China’s 1949 rev­o­lu­tion

The Korea Times - - OPINION -

China’s Com­mu­nist Party has marked the 70th an­niver­sary of its 1949 rev­o­lu­tion, and the fire­works and mil­i­tary pa­rades will cel­e­brate the coun­try’s rise to be­come the world’s sec­ond largest econ­omy. Yet there is no deny­ing that this an­niver­sary comes with a para­dox­i­cal un­ease about China’s place in the world. China is more pow­er­ful but less free than it was a decade ago and the world views its ex­ter­nal ag­gres­sion with grow­ing con­cern.

China’s rise since Deng Xiaop­ing set the party on the path of mar­ket re­form 40 years ago has few his­tor­i­cal par­al­lels.

China has taken ad­van­tage of open mar­kets in the West, and the lure of its do­mes­tic mar­ket of 1.4 bil­lion peo­ple to for­eign in­vestors, to lift hun­dreds of mil­lions out of poverty and be­come an ex­port and in­creas­ingly a tech­nol­ogy behemoth.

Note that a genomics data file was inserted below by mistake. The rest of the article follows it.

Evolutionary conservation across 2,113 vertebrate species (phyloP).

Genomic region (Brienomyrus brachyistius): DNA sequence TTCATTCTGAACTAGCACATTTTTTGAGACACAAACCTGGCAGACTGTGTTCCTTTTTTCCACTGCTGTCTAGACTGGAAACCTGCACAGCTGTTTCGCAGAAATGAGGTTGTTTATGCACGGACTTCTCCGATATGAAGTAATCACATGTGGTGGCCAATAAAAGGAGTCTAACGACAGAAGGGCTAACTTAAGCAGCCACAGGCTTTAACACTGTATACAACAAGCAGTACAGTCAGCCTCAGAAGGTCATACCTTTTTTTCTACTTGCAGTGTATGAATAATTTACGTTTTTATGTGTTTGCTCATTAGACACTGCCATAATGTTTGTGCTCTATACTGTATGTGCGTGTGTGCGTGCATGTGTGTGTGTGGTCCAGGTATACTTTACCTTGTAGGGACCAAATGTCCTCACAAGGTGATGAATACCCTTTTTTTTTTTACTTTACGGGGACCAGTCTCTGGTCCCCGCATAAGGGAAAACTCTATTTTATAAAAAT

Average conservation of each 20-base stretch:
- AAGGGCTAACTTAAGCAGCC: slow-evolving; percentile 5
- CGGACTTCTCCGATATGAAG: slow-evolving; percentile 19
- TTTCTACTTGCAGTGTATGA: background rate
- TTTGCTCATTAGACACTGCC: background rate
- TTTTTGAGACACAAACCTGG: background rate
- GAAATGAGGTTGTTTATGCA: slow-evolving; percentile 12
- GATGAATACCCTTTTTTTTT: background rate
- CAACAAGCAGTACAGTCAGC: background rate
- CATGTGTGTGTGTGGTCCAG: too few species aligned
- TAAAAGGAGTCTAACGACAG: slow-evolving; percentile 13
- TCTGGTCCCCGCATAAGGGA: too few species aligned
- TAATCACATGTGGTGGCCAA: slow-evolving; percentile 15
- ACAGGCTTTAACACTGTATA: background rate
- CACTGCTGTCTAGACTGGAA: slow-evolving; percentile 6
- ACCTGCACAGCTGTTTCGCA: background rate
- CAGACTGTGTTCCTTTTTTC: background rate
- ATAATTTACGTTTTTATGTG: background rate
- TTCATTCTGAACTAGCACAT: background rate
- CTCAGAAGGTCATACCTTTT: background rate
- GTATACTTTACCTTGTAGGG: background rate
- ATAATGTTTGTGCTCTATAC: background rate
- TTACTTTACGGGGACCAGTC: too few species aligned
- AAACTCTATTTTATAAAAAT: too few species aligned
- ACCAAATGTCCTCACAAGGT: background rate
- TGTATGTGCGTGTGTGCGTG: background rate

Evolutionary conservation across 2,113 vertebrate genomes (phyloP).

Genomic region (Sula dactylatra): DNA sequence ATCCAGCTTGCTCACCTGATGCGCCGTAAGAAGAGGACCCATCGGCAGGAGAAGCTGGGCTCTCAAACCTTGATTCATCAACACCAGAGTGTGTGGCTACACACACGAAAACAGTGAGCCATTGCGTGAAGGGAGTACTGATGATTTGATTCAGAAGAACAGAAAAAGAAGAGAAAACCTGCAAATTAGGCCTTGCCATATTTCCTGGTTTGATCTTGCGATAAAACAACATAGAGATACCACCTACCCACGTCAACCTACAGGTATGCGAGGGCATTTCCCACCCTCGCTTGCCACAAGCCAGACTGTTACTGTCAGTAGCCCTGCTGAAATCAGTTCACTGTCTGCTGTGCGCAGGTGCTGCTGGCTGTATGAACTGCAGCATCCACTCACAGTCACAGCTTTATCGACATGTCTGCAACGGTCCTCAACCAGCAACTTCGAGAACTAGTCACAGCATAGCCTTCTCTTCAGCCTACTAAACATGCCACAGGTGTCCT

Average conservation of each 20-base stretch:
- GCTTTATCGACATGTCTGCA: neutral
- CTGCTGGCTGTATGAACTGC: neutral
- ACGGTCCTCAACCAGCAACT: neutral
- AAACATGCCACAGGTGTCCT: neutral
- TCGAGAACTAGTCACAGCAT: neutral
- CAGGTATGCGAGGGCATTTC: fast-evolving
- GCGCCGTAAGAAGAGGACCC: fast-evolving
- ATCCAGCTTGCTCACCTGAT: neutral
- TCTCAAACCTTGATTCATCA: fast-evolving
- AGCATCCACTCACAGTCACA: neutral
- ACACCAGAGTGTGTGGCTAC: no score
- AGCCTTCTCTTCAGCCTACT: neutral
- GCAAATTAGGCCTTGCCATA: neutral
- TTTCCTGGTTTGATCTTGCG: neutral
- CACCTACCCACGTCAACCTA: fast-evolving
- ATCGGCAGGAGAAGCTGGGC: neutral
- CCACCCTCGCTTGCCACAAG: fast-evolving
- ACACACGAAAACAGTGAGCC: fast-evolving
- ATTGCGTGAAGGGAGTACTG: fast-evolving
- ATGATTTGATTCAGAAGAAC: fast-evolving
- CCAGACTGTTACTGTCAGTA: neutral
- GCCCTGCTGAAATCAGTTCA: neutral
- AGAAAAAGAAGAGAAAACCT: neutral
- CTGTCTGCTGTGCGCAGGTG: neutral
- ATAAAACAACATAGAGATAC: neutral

The U.S. and the world have for the most part ben­e­fited from this de­vel­op­ment. Imag­ine the al­ter­na­tive if China had re­mained stag­nant and its peo­ple sought to em­i­grate in the mil­lions. Since the years of Hu Jin­tao and es­pe­cially in the as­cen­dancy of Pres­i­dent Xi Jin­ping, eco­nomic re­forms have stalled at home as the party main­tains po­lit­i­cal con­trol over fi­nance and re­fuses to re­form state-owned in­dus­tries.

Then there is an at­tempt to dom­i­nate the Asia-Pa­cific. (AP)

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